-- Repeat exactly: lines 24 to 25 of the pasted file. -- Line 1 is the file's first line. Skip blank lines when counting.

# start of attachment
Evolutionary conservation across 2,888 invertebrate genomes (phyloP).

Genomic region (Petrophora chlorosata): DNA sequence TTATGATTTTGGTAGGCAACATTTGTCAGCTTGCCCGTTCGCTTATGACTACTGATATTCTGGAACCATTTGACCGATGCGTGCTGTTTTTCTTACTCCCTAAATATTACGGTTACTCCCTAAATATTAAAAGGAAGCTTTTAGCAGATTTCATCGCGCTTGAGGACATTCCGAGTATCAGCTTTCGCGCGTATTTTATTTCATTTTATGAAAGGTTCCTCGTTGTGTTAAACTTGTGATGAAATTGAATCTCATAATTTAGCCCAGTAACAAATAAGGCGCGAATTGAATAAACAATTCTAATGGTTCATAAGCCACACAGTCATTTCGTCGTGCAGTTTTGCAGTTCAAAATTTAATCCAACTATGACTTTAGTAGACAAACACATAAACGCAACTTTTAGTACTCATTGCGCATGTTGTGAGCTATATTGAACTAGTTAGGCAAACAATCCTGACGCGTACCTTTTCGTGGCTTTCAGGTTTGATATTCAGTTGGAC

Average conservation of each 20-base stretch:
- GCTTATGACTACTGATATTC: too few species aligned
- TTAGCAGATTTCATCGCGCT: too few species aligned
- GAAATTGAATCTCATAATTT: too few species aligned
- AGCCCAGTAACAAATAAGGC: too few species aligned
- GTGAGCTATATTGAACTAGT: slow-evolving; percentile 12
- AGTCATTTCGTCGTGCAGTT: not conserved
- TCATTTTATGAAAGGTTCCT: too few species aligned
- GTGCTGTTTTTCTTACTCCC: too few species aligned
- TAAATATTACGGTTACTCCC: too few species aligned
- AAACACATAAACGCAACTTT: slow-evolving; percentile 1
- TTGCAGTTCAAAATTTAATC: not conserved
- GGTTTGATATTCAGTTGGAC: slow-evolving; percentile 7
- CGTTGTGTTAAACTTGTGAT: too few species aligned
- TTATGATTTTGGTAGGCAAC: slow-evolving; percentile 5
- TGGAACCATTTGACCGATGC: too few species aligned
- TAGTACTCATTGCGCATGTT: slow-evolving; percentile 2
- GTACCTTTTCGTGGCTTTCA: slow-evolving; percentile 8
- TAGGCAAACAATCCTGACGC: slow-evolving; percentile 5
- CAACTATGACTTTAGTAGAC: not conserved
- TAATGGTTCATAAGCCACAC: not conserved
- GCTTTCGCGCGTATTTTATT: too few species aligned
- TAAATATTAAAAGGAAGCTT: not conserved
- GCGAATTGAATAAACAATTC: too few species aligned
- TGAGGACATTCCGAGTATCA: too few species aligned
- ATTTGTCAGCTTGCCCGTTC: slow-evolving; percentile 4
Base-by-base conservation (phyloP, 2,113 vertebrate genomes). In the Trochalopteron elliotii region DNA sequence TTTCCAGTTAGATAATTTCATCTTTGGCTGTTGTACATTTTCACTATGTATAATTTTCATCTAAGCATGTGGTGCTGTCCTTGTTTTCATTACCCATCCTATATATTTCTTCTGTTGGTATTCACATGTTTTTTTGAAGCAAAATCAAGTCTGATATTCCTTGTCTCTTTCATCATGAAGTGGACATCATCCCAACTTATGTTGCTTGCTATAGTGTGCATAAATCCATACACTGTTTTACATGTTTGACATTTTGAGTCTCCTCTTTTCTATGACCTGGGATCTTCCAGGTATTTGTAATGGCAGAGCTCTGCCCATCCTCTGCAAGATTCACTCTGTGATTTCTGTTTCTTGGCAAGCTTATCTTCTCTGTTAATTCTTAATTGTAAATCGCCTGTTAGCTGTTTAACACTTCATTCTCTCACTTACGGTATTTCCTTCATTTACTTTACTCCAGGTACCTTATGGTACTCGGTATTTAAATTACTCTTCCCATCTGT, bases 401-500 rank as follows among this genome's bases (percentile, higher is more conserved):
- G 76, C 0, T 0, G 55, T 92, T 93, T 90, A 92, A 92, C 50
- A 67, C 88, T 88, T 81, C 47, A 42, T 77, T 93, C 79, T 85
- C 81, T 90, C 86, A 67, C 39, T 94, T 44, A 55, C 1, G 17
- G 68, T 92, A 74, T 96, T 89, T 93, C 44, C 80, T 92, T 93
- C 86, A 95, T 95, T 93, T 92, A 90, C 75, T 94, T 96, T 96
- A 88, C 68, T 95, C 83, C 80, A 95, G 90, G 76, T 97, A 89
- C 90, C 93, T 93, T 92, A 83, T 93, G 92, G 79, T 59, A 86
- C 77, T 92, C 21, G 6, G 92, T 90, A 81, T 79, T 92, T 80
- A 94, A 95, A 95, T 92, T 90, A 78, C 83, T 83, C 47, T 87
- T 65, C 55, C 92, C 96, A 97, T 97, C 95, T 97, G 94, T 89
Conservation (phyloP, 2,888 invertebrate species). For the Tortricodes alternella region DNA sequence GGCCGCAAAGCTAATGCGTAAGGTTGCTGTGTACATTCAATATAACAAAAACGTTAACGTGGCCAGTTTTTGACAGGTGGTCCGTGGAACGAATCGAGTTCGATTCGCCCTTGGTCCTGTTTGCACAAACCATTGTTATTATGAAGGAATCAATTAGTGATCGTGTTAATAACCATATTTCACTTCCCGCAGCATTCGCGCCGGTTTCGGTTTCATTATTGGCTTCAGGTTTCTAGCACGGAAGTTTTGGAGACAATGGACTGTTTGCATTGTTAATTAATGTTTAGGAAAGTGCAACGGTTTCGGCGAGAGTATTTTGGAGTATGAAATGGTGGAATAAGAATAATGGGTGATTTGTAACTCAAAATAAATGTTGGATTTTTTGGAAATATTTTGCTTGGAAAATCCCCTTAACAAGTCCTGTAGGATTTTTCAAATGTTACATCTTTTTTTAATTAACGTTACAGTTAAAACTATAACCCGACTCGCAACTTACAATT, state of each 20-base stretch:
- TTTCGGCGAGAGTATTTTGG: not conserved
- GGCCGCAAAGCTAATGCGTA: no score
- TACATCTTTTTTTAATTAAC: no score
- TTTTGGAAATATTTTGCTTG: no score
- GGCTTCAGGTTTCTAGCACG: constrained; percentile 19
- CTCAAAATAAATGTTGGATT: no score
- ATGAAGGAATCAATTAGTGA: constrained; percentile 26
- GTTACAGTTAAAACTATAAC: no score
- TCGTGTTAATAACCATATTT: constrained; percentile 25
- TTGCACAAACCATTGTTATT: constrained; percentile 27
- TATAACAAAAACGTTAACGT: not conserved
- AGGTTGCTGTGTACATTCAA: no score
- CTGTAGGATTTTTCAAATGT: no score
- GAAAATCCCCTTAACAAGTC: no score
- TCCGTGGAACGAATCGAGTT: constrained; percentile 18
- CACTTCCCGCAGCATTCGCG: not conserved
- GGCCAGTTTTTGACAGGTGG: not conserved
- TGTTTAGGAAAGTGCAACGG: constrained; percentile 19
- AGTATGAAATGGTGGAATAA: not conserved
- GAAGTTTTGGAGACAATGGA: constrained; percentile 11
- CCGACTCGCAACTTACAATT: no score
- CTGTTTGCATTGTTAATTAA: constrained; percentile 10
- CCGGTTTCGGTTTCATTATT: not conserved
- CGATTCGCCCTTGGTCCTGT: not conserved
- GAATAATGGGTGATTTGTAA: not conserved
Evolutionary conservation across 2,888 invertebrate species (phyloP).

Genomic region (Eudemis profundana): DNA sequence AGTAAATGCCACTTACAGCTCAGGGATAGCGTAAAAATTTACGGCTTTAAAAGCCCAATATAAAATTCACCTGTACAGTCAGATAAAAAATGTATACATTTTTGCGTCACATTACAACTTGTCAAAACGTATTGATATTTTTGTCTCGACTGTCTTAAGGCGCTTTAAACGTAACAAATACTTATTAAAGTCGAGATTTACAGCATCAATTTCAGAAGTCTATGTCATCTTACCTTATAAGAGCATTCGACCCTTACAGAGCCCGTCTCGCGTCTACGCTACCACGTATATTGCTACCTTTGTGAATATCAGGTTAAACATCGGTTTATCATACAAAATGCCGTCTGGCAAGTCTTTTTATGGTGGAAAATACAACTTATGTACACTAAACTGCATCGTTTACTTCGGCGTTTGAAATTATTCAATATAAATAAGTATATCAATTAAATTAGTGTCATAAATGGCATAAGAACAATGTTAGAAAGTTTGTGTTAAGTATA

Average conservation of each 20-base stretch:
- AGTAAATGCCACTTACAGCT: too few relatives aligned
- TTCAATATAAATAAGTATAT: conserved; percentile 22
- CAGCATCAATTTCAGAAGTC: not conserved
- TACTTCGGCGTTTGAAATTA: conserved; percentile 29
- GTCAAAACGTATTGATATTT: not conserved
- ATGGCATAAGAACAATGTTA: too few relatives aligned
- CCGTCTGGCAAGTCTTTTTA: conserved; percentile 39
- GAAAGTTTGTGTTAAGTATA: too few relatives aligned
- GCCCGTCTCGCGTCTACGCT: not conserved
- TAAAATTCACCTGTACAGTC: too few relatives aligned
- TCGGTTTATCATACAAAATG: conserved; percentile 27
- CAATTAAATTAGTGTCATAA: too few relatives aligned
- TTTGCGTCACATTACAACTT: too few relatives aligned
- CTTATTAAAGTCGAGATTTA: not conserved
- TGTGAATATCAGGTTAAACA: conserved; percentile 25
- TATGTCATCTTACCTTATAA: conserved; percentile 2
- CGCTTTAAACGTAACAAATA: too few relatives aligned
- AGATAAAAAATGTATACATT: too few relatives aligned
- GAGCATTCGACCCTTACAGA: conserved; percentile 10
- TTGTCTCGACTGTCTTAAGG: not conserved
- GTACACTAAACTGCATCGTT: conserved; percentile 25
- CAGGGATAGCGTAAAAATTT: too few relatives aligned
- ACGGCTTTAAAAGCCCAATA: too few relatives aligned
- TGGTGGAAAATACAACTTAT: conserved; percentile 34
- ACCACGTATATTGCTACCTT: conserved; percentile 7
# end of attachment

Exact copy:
- GCTTTCGCGCGTATTTTATT: too few species aligned
- TAAATATTAAAAGGAAGCTT: not conserved